How to be happy in a time of uncertainty

Panel of mental health experts offer tips on how to live with the new normal

‘It’s important to communicate well with children and teenagers during this time of uncertainty.’

‘It’s important to communicate well with children and teenagers during this time of uncertainty.’

 

Our experience of living with uncertainty - caused by the global pandemic - can’t be solved by more information alone, according to a leading Irish mental health expert.

“People are overloaded with information,” said Professor Jim Lucey, consultant psychiatrist at St Patrick’s University Hospital.

He argued that the Covid-19 pandemic is the first event in the 21st Century when everyone has constant sources of information. “These sources of information bring a new urgency and anxiety which one has to pull back from,” said Prof Lucey. He was speaking at the Royal College of Surgeons of Ireland (RCSI) online public talk on Living with the New Normal on Tuesday evening.

Speaking at the same event, Professor Eva Doherty, clinical psychologist and director of the human factors in patient safety programme at RCSI said that we need to look to our emotional responses to the pandemic as a guide. “If we are angry, it is threatening our needs. If we are fearful, we are predicting negatively into the future. If we are disgusted, it is threatening of values. If we are shocked, it is something we didn’t anticipate. If we are sad, it is because we have a sense of loss,” she explained.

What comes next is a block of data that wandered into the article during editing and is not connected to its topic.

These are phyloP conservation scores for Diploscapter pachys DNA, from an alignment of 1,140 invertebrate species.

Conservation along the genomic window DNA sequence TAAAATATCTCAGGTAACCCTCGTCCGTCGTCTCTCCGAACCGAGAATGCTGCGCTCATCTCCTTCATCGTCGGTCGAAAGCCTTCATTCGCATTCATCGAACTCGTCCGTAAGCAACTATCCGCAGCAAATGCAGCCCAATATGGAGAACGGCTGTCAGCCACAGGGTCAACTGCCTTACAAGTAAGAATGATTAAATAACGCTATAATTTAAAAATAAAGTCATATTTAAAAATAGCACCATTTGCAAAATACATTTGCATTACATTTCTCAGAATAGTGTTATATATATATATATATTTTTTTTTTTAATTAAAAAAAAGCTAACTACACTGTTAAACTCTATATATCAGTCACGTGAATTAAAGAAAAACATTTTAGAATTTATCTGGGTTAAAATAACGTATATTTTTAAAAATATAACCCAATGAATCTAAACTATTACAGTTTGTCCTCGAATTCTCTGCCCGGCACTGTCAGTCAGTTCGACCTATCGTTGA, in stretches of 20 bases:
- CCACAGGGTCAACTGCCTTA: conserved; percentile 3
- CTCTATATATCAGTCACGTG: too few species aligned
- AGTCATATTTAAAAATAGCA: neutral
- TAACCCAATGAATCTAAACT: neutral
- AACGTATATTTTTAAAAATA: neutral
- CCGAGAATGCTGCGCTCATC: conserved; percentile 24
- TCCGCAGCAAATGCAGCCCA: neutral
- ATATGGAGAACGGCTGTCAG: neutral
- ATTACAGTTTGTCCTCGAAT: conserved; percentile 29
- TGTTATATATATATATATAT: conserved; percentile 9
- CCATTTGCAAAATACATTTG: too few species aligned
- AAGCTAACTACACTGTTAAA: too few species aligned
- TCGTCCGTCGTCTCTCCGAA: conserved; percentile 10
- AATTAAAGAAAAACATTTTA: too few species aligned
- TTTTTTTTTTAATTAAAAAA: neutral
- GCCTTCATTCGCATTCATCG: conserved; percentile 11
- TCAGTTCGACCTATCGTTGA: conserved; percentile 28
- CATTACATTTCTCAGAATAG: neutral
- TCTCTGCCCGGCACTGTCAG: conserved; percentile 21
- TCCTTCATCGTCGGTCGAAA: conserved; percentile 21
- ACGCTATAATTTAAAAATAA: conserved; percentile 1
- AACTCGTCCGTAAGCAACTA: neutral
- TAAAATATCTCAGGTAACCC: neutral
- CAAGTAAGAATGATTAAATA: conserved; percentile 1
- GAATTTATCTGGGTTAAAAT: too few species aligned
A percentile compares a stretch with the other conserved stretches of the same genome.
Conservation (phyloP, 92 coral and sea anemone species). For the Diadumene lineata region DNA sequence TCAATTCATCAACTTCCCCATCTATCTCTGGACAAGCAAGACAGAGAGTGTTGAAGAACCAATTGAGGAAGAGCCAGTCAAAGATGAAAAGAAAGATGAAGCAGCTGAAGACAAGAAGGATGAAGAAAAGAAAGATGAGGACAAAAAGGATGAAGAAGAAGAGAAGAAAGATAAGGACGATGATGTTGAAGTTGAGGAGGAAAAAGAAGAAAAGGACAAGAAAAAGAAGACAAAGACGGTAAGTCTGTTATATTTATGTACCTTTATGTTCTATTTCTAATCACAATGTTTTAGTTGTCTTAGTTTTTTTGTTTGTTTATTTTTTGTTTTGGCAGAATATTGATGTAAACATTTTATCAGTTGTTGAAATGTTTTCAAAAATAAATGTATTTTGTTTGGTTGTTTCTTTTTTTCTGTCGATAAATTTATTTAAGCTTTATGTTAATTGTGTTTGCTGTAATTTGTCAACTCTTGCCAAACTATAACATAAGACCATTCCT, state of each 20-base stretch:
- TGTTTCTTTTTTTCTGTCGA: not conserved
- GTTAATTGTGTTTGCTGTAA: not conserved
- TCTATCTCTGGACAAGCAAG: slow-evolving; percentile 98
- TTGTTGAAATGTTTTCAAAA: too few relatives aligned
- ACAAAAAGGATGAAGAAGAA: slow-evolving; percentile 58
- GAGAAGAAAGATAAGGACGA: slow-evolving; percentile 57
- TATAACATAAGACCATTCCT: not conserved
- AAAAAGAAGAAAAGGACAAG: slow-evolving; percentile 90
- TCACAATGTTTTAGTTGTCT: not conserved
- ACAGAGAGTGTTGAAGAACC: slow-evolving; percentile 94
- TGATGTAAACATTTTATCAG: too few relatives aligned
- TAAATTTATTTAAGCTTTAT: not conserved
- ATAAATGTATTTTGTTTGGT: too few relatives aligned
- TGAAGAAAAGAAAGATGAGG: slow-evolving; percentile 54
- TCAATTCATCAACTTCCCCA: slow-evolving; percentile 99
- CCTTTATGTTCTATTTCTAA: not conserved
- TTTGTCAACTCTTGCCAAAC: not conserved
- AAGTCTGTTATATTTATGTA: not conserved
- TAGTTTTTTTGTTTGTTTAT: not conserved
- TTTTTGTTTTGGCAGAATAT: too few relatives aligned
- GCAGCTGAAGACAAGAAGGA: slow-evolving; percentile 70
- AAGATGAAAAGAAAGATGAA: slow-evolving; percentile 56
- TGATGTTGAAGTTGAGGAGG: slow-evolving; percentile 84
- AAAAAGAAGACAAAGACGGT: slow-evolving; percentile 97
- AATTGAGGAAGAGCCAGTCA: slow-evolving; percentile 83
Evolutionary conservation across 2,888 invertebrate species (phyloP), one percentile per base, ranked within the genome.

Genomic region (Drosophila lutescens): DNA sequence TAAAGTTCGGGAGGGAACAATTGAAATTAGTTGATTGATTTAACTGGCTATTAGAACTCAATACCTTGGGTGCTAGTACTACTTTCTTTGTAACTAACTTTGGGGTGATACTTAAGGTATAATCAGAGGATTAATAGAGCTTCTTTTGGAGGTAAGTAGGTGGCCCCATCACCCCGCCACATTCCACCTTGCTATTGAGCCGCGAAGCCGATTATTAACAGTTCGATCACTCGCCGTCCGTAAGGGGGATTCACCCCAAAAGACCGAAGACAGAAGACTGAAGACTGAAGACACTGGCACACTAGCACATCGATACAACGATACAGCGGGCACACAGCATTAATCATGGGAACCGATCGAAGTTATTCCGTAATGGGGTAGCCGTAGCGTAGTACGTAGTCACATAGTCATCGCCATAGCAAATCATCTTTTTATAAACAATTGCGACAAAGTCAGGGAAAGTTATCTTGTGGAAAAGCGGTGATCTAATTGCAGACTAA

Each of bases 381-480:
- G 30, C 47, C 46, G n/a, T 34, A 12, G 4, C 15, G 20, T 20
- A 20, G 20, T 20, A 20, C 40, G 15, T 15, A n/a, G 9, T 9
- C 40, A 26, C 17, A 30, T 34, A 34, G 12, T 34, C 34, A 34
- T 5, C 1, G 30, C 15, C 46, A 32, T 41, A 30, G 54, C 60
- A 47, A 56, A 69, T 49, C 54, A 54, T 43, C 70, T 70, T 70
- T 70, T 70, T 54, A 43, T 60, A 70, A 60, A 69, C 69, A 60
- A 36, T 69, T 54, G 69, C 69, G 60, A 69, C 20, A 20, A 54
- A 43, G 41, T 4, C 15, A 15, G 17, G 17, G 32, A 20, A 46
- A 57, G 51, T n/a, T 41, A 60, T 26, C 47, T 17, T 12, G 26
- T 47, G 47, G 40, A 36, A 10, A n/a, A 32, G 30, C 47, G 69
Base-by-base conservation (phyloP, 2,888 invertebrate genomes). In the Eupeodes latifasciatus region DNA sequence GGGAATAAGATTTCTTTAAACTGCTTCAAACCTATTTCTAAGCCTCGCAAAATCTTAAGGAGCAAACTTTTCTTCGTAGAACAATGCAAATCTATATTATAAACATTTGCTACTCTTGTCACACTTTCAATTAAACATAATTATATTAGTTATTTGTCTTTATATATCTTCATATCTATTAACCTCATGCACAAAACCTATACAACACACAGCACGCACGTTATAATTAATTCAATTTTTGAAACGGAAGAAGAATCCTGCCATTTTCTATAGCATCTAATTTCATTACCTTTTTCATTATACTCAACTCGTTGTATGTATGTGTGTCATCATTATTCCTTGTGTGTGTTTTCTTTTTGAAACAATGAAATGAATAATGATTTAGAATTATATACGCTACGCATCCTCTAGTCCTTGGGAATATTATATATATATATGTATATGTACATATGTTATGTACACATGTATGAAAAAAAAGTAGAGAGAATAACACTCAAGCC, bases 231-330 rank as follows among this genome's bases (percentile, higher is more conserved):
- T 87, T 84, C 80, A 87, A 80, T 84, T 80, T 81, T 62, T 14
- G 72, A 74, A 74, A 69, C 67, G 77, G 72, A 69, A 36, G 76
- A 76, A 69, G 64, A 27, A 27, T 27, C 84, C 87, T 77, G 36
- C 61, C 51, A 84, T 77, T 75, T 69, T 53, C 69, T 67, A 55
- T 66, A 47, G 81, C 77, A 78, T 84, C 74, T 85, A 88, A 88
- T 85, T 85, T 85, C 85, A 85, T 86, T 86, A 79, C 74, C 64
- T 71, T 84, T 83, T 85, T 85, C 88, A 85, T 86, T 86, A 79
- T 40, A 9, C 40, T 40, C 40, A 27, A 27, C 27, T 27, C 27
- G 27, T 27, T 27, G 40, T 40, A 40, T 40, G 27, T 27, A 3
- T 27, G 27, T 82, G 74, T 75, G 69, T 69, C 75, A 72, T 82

Professor Doherty said that we like to think that things are predictable but they aren’t. “We have an illusion of predictability. We are being controlled by this virus but we can learn to feel in control within terrible restrictions by looking at what we [personally]have mastery over.”

Dr Trudy Meehan, lecturer in positive psychology at the RCSI said that it’s important to communicate well with children and teenagers during this time of uncertainty. “Listen to children with your heart - tune into their emotional life, ask them questions and ask them if they have any questions,” she said.

As parents, we will make mistakes, get emotional, frustrated and overwhelmed but the worst thing you can be is perfect.

Dr Meehan advised parents and care-givers to “hold their distress”, breathe and be calm so that they can “respond with empathy, compassion and logic” to young people. “As parents, we will make mistakes, get emotional, frustrated and overwhelmed but the worst thing you can be is perfect. Children need concrete, short, specific information. We need to fill up their emotional piggybank with small slivers of your full undivided attention.” This emotional connection will make for calm, happier, connected children, she said.

Dr Meehan said that young people are “grieving the loss of their dreams, the futures they hoped for and reasonably expected to have”.

“We have to help them look for ways to build a different future,” she said.

Dr Meehan suggested children and adults alike could keep a gratitude journal in which to write down three good things from their day. “Bad experiences stay with us longer than good experiences and that’s a trick of the mind which we can [overcome]by focusing on the good things that happened in our day.”

Returning to the importance of looking after ourselves, Prof Lucey said that as well as exercising, eating reasonably well and avoiding the pressure to rush the whole time, we can value sleep. “I tell people to go to bed 10 minutes earlier each night and by the end of the week, they will have 60 extra minutes in bed. This doesn’t have to be a terrible new normal. You can be well and happy but different.”